Some 193 years ago this week, church founder Joseph Smith and his wife, Emma, ventured to the Hill Cumorah in western New York in the dead of night, according to an account on the faith’s website, to retrieve the gold plates from which sprang the Book of Mormon.

That nocturnal excursion, just after midnight on Sept. 22, 1827, occurred four years after Smith had first unearthed the artifacts.

The latest episode in the Book of Mormon video series tells the story of Moroni, the final prophet in the faith’s signature scripture, as he wraps up his record in the ancient Americas before burying it. The installment concludes with Smith casting his eyes on the plates for the first time in 1823.

“At length the time arrived for obtaining the plates,” Smith wrote. “On the twenty-second day of September, one thousand eight hundred and twenty-seven, having gone as usual at the end of another year to the place where they were deposited, the same heavenly messenger [Moroni] delivered them up to me.”

Manifesto milestone

Flip to the back of the Doctrine and Covenants to Official Declaration 1 and you will find that Thursday marks another important anniversary in church history.

Some 130 years ago, on Sept. 24, 1890, church President Wilford Woodruff issued the Manifesto, signaling the beginning of the end to the faith’s participation in plural marriage.

“We are not teaching polygamy or plural marriage, nor permitting any person to enter into its practice,” the faith’s fourth president proclaimed. “... And I now publicly declare that my advice to the Latter-day Saints is to refrain from contracting any marriage forbidden by the law of the land.”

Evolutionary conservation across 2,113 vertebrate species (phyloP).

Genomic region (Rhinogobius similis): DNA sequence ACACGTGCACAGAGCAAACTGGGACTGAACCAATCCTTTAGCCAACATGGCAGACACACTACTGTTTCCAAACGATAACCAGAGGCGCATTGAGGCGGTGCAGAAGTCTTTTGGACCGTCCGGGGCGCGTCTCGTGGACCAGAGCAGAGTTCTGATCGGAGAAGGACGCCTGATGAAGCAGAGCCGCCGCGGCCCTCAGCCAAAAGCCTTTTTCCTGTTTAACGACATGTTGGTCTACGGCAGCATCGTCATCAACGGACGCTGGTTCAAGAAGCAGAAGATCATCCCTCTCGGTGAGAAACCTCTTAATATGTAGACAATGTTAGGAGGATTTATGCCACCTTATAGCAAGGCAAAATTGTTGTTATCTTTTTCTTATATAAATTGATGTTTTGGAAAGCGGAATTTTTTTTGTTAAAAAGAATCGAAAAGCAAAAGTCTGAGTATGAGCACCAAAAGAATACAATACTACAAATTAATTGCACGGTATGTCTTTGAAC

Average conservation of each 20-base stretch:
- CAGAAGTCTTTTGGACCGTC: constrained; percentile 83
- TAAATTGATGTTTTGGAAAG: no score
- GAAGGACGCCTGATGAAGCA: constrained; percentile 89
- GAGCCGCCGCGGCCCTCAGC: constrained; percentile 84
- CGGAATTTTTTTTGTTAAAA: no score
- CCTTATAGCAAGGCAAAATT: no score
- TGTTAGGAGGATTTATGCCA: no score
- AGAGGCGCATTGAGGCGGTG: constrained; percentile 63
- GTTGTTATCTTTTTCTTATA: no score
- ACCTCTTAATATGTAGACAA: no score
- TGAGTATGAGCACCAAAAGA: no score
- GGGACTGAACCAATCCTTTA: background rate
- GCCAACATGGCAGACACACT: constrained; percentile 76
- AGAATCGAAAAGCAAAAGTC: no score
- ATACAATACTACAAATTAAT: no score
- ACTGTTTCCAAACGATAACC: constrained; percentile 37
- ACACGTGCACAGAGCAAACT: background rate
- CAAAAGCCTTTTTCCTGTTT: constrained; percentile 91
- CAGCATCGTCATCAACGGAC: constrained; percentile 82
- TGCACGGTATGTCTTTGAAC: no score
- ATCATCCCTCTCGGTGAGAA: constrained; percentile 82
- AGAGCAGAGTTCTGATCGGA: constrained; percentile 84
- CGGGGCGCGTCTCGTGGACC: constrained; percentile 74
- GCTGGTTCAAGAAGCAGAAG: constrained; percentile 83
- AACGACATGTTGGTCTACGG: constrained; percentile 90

Although leadership then preached monogamy, some “new plural marriages were performed between 1890 and 1904, especially in Mexico and Canada,” as well as “a small number” in the United States, a church essay explains, giving rise to 1904′s “second Manifesto,” which effectively ended polygamy by making the practice punishable by excommunication.

Remembering a missionary first

On yet another historical note — this one a more recent 42 years ago — Mary Frances Sturlaugson became the faith’s first African American full-time missionary on Sept. 23, 1978.

“Sturlaugson really wanted to serve in Africa, and so she was disappointed when she found out that she was going to San Antonio, Texas, instead,” according to a story on The Juvenile Instructor website. “However, Sturlaugson wanted to extend the same kind of love to others that she received from the missionaries that taught her, and she found ways to do that as a missionary in Texas.”

Sturlaugson went on to write several books, including “A Soul So Rebellious” in 1980.

This week’s podcast: Church’s name in the media

(Image courtesy of The Church of Jesus Christ of Latter-day Saints) New church symbol.

In August 2018, President Russell M. Nelson urged the media to use the faith’s full name and to stop employing the terms “Mormon church” or “LDS Church" — indeed to cease using “Mormon” altogether, even when referring to members.

A year later, Public Square Magazine, published from the perspective of Latter-day Saints, decided to survey whether various national news outlets — including The New York Times, The Wall Street Journal, Forbes, The Associated Press and CNN — had complied and how it affected their coverage.

On this week’s podcast, Public Square Managing Editor Christopher Cunningham discusses the results, along with the challenges journalists face in heeding the church’s preferred style and the implications their word choices carry.

Listen here.

Good news for Spanish speakers

For Spanish speakers, the latest news from the church is now just a click away.